f you thought last year’s hay fever misery was one for the books, unfortunately 2023 is turning out to be much the same for those of us who struggle with streaming, itchy eyes, blocked noses and other such bothersome allergy symptoms.
At the end of last week, the Met Office put 12 areas of the UK, including London, on red alert for “very high” pollen levels. Meanwhile there were reports that weekly visitors to the NHS website seeking hay fever advice tripled in the past six weeks, with one visit every three seconds on Sunday 11 June.
Hay fever, also known as Allergic Rhinitis, is an allergic reaction to pollen from grasses, weeds and trees in the air, affecting the upper airways and is typically prevalent in the summer months.
According to Allergy UK, 1 in 4 adults in the UK are affected by the condition, however in research conducted in 2020, 49 percent of people reported suffering with hay fever symptoms.
“The number of people affected by hay fever has trebled in the last thirty years,” says Margaret Kelman, Acting Head of Clinical Services at Allergy UK. “The condition is becoming more common, partly due to better diagnosis but also due to climate change, with warmer temperatures causing pollen seasons to start earlier and last longer. The weather affects hay fever exposure and symptoms because pollen counts are higher on dry, warm days with low humidity and a gentle breeze to help disperse the fine pollen granules into the air and keep the pollen grains circulating.”
While allergy season once started in May, some trees are now releasing pollen as early as February.
This year, the deluges of rain in April followed by a particularly warm late May and June have created perfect conditions for pollen to flourish. Stormy weather and humidity can also break down pollen grains into smaller allergenic — turning them into a kind of ‘super pollen’ — and whips them round the air meaning it’s easier to breathe them in.
And now with this week forecasting continued warm weather punctuated by short thunderstorms, that pesky pollen is going no where.
So, what can you do about it? Here are some top tips for fighting hay fever.
Lock your windows
Okay, it’s not ideal when the weather is hot but keeping your windows closed — especially in peak pollen hours of late morning and late afternoon —is the best way to ensure it’s not getting into your home. Night can be bad too so if possible try to keep them closed then as well. Another helpful tip is to not dry your clothes outside as pollen can attach onto them and then irritate you when you wear them.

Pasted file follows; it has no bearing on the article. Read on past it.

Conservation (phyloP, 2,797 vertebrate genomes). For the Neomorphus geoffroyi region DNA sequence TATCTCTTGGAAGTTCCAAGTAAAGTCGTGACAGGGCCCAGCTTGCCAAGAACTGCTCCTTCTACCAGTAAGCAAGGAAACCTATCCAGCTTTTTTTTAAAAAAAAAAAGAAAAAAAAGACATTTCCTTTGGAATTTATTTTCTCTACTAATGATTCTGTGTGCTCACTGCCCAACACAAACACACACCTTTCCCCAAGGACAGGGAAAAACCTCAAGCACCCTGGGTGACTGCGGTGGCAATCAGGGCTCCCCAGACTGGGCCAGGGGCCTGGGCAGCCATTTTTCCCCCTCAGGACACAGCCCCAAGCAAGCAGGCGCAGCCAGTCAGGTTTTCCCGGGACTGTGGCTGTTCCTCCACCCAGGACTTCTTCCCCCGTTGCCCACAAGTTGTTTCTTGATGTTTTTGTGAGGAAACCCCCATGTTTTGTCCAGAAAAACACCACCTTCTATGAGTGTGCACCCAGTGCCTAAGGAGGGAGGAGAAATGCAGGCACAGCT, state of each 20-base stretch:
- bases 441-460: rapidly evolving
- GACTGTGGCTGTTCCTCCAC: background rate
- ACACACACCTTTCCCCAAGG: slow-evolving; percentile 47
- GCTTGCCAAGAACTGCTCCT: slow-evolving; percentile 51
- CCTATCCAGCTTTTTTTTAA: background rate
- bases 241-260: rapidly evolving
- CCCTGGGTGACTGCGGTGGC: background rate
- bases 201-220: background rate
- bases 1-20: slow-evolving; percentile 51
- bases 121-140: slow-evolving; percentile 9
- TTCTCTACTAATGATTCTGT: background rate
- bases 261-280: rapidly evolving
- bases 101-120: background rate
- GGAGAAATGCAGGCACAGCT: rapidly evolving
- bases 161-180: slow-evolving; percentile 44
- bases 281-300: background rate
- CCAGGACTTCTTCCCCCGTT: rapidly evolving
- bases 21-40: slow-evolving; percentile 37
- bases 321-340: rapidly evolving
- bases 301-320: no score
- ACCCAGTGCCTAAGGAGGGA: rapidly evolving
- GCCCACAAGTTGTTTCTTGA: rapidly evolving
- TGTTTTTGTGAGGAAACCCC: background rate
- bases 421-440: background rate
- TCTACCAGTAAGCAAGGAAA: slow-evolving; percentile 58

Wash your hair when you get home
If you’ve been out and about in the day the last thing you want to do is bring pollen home with you. A helpful tip is to have a shower when you get in — especially washing your hair — to remove any pollen that may be on your clothes or body. Also, if you can stand it, having a cold shower will help to soothe symptoms such as streaming itchy eyes or a runny nose.
Nasal sprays are your friend — but start using them early
While antihistamines are especially good for itchy, watery eyes they won’t necessarily help with a stuffy nose. The best way to fight congestion is with a corticosteroid nasal spray, explains Kelman, because there’s a different kind of immune mechanism going on inside your nose. They can take a few weeks to start working so the earlier you start using them the better.
Say goodbye to the big city
You might imagine that hay fever wouldn’t hit city dwellers so badly because of the lack of greenery but pollution actually makes symptoms worse so if you can get out of London — especially on days when the pollen count is particularly high — then that will help. It goes without saying to pick a trip to the beach rather than a day in the park.
Don’t use old-style antihistamines
There are different types of antihistamines but some can make you drowsy. In fact some have such a sedating effect that they can be as bad for your driving as being drunk. If you have to drive try to avoid chlorphenamine and go for newer antihistamines like cetirizine, loratadine, or fexofenadine.